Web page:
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FINSUM

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Friday, 11 July 2014 00:00

Portugal Suffering from Brain Drain

(Lisbon)

In spite of its widely covered economic recovery, Portugal has been losing hundreds of thousands of talented and educated workers to foreign jobs. Every five minutes a young and educated Portuguese citizen flees their country in search of greener pastures elsewhere, mostly in Europe, and often in Germany. In some sectors, like nursing, pay is quadruple outside of Portugal versus domestically, and jobs are much more stable. The country has not seen an exodus on this scale since the 1960s, when people fled the iron-fisted rule of dictator Antonio de Oliveira Salazar. Portugal has slowly emerged from its recession and is again growing, but youth unemployment (under 25s) still stands at 37.5%, and young graduates are vacating the country as fast as possible. The shortage of workers is said to be most dire in the healthcare sector, where one-third of qualified staff is leaving the country.


FINSUM: This story is hugely important for the future of the Portuguese economy. If the government cannot convince young workers of a future bright enough to stay at home, then the country will not have the workforce to kickstart the economy.

(New York)

The newest wave of medical treatment is setting Wall Street, and in particular, Private Equity firms alight. So-called “urgent care” centers, or non-hospital walk-in clinics where physicians treat an amazing array of everyday injuries and ailments, are growing rapidly across the US powered by investors’ cash. The centers have  grown popular with residents because they often have much lower prices—$100 to treat an ear infection instead of $500 at a hospital, which is very important for people with large deductibles. The centers focus on high turnover, with visits averaging around 30 minutes, and centers treating 30-35 patients per day at a $150 average visit. The centers are also popular because unlike regular doctors, they are open 24 hours a day. Investors like the businesses because of their high cash generation as well as the fact that they have the distinct advantage over hospitals of being able to pick and choose their patients. Where as hospitals are forced to treat all patients, insured or otherwise, “urgent care” centers can turn away whomever they like.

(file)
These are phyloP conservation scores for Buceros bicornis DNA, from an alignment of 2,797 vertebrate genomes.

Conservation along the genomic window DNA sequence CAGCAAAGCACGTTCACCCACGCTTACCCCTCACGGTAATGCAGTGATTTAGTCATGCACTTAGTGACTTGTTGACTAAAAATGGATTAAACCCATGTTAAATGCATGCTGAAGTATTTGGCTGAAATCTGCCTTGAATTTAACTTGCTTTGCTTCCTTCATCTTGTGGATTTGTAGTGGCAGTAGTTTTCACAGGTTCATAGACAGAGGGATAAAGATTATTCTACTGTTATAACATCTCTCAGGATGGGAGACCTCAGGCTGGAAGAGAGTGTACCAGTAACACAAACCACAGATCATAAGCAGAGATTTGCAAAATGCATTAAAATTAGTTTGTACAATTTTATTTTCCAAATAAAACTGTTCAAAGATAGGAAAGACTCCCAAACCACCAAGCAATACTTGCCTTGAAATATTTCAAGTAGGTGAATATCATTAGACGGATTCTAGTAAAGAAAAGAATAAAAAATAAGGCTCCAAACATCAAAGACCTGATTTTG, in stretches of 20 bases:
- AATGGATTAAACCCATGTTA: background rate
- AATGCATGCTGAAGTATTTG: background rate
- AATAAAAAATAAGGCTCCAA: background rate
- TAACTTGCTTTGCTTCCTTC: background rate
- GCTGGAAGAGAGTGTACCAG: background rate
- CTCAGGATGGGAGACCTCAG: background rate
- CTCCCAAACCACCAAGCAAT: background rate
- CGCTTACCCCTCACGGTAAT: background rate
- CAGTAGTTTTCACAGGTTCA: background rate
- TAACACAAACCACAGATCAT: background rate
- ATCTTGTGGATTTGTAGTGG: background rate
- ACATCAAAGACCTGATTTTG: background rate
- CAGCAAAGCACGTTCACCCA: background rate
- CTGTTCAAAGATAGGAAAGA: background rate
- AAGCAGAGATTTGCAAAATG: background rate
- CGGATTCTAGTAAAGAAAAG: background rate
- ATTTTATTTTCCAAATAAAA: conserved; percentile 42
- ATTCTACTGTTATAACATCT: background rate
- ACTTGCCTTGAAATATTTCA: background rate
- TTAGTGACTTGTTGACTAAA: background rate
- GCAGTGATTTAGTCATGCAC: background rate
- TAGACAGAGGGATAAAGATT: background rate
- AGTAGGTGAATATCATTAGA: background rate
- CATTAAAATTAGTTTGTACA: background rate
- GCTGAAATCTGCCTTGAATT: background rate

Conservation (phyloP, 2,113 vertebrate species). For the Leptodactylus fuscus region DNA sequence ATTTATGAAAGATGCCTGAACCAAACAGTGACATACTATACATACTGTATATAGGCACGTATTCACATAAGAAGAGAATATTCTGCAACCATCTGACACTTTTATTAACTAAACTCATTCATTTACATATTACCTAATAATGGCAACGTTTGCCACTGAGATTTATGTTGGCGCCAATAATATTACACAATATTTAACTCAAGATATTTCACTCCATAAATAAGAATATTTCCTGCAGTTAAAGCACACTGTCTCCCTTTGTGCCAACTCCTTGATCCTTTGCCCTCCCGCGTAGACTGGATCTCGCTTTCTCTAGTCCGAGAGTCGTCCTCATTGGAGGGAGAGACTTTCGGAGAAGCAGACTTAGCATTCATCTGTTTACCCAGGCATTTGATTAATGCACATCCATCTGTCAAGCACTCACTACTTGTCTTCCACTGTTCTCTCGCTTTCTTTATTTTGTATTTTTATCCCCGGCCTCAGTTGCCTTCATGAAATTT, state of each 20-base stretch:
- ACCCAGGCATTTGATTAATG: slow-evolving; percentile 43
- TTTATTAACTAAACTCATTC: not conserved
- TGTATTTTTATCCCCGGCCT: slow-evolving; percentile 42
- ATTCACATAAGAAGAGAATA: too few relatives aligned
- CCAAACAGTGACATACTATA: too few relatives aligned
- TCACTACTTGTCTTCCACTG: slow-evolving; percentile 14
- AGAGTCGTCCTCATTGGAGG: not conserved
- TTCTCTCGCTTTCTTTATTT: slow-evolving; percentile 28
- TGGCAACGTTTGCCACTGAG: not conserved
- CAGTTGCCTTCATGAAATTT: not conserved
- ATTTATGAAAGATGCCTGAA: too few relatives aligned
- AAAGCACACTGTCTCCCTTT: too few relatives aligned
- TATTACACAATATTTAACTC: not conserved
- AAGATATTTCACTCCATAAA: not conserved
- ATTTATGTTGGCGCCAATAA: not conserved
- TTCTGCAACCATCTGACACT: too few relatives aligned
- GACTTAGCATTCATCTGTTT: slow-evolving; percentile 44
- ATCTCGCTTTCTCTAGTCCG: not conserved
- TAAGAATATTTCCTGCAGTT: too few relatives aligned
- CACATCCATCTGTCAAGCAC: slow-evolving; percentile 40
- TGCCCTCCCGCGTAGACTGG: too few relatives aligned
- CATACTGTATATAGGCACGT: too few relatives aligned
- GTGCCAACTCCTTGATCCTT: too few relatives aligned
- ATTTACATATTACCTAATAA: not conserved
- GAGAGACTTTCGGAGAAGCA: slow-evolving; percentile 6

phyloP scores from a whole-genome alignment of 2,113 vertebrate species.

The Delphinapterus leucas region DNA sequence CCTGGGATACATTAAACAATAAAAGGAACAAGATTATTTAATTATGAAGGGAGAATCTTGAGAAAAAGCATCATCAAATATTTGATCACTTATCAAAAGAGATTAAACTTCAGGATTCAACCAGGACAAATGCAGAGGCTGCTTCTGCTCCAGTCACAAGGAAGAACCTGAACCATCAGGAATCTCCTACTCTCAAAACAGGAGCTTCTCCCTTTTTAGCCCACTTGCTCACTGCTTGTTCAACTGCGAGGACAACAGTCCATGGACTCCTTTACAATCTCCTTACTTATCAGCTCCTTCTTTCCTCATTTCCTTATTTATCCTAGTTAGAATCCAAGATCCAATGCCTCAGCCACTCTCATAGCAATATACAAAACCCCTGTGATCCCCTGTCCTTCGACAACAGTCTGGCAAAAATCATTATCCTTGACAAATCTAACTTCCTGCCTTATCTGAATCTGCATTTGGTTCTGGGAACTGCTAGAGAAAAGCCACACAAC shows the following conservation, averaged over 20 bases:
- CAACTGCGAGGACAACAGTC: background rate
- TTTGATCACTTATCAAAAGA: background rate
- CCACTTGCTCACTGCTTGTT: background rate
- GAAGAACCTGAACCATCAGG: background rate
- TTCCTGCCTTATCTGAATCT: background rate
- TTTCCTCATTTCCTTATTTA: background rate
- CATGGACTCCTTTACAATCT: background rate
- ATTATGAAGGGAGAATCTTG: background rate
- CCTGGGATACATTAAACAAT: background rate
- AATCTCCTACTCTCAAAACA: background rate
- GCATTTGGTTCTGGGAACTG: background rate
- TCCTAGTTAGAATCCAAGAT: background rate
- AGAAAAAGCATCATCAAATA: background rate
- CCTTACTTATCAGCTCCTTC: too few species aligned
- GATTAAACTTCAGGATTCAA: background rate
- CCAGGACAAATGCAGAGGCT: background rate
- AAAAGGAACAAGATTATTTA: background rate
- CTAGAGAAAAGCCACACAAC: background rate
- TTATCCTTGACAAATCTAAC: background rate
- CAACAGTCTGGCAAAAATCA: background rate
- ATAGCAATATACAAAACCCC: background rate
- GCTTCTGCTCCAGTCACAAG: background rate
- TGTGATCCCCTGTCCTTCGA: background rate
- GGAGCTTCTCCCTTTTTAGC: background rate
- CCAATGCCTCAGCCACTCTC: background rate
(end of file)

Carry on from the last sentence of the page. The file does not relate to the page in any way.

FINSUM: From the article, it appears these centers have grown rapidly and are reshaping care at a time when the industry is already in flux. Apparently, the battle is on to develop the first nationally-recognised brand in the space.

Friday, 11 July 2014 00:00

The Gasoline Glut in Europe

(Brussels)